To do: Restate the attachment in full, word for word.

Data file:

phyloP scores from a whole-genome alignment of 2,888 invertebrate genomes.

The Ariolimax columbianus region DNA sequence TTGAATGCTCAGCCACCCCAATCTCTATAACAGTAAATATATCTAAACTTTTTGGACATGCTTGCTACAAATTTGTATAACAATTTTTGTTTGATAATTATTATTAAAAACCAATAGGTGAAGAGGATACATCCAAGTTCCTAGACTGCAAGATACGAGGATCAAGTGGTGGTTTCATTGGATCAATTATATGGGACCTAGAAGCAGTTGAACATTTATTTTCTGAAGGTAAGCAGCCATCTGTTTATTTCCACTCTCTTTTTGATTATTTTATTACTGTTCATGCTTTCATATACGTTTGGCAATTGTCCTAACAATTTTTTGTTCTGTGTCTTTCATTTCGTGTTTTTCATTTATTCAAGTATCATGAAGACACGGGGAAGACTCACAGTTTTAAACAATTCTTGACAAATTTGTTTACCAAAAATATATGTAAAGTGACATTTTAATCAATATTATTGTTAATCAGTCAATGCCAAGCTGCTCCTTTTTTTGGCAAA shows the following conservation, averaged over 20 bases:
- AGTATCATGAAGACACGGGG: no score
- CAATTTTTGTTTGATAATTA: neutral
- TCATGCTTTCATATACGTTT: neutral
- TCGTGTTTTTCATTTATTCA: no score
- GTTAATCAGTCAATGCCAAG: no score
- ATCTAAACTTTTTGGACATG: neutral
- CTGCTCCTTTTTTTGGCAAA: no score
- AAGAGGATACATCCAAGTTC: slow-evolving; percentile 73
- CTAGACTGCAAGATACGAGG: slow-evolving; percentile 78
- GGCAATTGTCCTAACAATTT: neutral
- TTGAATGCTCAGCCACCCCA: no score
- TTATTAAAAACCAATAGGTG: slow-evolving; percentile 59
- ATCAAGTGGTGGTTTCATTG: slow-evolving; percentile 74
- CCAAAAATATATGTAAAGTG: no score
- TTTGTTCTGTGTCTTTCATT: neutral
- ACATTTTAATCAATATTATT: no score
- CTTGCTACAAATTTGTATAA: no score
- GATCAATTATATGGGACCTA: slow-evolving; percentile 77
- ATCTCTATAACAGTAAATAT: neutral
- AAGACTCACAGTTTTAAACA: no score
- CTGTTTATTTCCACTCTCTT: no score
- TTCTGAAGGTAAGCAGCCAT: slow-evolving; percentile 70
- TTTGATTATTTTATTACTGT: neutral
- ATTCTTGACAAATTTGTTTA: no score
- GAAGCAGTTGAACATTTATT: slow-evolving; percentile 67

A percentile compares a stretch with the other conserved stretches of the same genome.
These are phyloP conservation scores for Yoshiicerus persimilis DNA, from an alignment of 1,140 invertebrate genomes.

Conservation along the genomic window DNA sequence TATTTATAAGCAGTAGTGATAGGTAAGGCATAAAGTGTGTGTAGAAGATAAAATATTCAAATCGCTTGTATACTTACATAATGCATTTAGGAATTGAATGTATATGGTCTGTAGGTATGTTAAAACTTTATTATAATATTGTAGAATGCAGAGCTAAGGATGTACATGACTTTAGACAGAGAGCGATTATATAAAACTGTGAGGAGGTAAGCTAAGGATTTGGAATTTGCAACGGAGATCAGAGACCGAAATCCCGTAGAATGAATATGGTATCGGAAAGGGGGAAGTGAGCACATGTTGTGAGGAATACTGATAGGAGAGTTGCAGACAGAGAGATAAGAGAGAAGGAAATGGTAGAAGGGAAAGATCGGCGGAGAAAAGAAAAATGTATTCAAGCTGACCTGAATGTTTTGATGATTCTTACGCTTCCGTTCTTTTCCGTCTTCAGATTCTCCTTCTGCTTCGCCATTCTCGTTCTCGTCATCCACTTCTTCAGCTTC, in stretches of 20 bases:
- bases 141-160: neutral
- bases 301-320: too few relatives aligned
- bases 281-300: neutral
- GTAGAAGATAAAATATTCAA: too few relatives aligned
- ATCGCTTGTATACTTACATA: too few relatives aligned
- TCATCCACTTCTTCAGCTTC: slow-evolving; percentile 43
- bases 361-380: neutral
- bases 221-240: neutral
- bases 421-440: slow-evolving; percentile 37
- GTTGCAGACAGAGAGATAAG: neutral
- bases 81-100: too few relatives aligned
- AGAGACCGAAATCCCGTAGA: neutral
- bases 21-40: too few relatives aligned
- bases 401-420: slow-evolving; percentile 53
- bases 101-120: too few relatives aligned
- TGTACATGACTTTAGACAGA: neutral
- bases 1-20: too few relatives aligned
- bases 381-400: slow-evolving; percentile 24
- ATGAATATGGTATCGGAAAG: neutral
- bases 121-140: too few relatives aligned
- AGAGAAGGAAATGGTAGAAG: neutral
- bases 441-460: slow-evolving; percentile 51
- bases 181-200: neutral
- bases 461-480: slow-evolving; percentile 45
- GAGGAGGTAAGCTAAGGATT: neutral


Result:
phyloP scores from a whole-genome alignment of 2,888 invertebrate genomes.

The Ariolimax columbianus region DNA sequence TTGAATGCTCAGCCACCCCAATCTCTATAACAGTAAATATATCTAAACTTTTTGGACATGCTTGCTACAAATTTGTATAACAATTTTTGTTTGATAATTATTATTAAAAACCAATAGGTGAAGAGGATACATCCAAGTTCCTAGACTGCAAGATACGAGGATCAAGTGGTGGTTTCATTGGATCAATTATATGGGACCTAGAAGCAGTTGAACATTTATTTTCTGAAGGTAAGCAGCCATCTGTTTATTTCCACTCTCTTTTTGATTATTTTATTACTGTTCATGCTTTCATATACGTTTGGCAATTGTCCTAACAATTTTTTGTTCTGTGTCTTTCATTTCGTGTTTTTCATTTATTCAAGTATCATGAAGACACGGGGAAGACTCACAGTTTTAAACAATTCTTGACAAATTTGTTTACCAAAAATATATGTAAAGTGACATTTTAATCAATATTATTGTTAATCAGTCAATGCCAAGCTGCTCCTTTTTTTGGCAAA shows the following conservation, averaged over 20 bases:
- AGTATCATGAAGACACGGGG: no score
- CAATTTTTGTTTGATAATTA: neutral
- TCATGCTTTCATATACGTTT: neutral
- TCGTGTTTTTCATTTATTCA: no score
- GTTAATCAGTCAATGCCAAG: no score
- ATCTAAACTTTTTGGACATG: neutral
- CTGCTCCTTTTTTTGGCAAA: no score
- AAGAGGATACATCCAAGTTC: slow-evolving; percentile 73
- CTAGACTGCAAGATACGAGG: slow-evolving; percentile 78
- GGCAATTGTCCTAACAATTT: neutral
- TTGAATGCTCAGCCACCCCA: no score
- TTATTAAAAACCAATAGGTG: slow-evolving; percentile 59
- ATCAAGTGGTGGTTTCATTG: slow-evolving; percentile 74
- CCAAAAATATATGTAAAGTG: no score
- TTTGTTCTGTGTCTTTCATT: neutral
- ACATTTTAATCAATATTATT: no score
- CTTGCTACAAATTTGTATAA: no score
- GATCAATTATATGGGACCTA: slow-evolving; percentile 77
- ATCTCTATAACAGTAAATAT: neutral
- AAGACTCACAGTTTTAAACA: no score
- CTGTTTATTTCCACTCTCTT: no score
- TTCTGAAGGTAAGCAGCCAT: slow-evolving; percentile 70
- TTTGATTATTTTATTACTGT: neutral
- ATTCTTGACAAATTTGTTTA: no score
- GAAGCAGTTGAACATTTATT: slow-evolving; percentile 67

A percentile compares a stretch with the other conserved stretches of the same genome.
These are phyloP conservation scores for Yoshiicerus persimilis DNA, from an alignment of 1,140 invertebrate genomes.

Conservation along the genomic window DNA sequence TATTTATAAGCAGTAGTGATAGGTAAGGCATAAAGTGTGTGTAGAAGATAAAATATTCAAATCGCTTGTATACTTACATAATGCATTTAGGAATTGAATGTATATGGTCTGTAGGTATGTTAAAACTTTATTATAATATTGTAGAATGCAGAGCTAAGGATGTACATGACTTTAGACAGAGAGCGATTATATAAAACTGTGAGGAGGTAAGCTAAGGATTTGGAATTTGCAACGGAGATCAGAGACCGAAATCCCGTAGAATGAATATGGTATCGGAAAGGGGGAAGTGAGCACATGTTGTGAGGAATACTGATAGGAGAGTTGCAGACAGAGAGATAAGAGAGAAGGAAATGGTAGAAGGGAAAGATCGGCGGAGAAAAGAAAAATGTATTCAAGCTGACCTGAATGTTTTGATGATTCTTACGCTTCCGTTCTTTTCCGTCTTCAGATTCTCCTTCTGCTTCGCCATTCTCGTTCTCGTCATCCACTTCTTCAGCTTC, in stretches of 20 bases:
- bases 141-160: neutral
- bases 301-320: too few relatives aligned
- bases 281-300: neutral
- GTAGAAGATAAAATATTCAA: too few relatives aligned
- ATCGCTTGTATACTTACATA: too few relatives aligned
- TCATCCACTTCTTCAGCTTC: slow-evolving; percentile 43
- bases 361-380: neutral
- bases 221-240: neutral
- bases 421-440: slow-evolving; percentile 37
- GTTGCAGACAGAGAGATAAG: neutral
- bases 81-100: too few relatives aligned
- AGAGACCGAAATCCCGTAGA: neutral
- bases 21-40: too few relatives aligned
- bases 401-420: slow-evolving; percentile 53
- bases 101-120: too few relatives aligned
- TGTACATGACTTTAGACAGA: neutral
- bases 1-20: too few relatives aligned
- bases 381-400: slow-evolving; percentile 24
- ATGAATATGGTATCGGAAAG: neutral
- bases 121-140: too few relatives aligned
- AGAGAAGGAAATGGTAGAAG: neutral
- bases 441-460: slow-evolving; percentile 51
- bases 181-200: neutral
- bases 461-480: slow-evolving; percentile 45
- GAGGAGGTAAGCTAAGGATT: neutral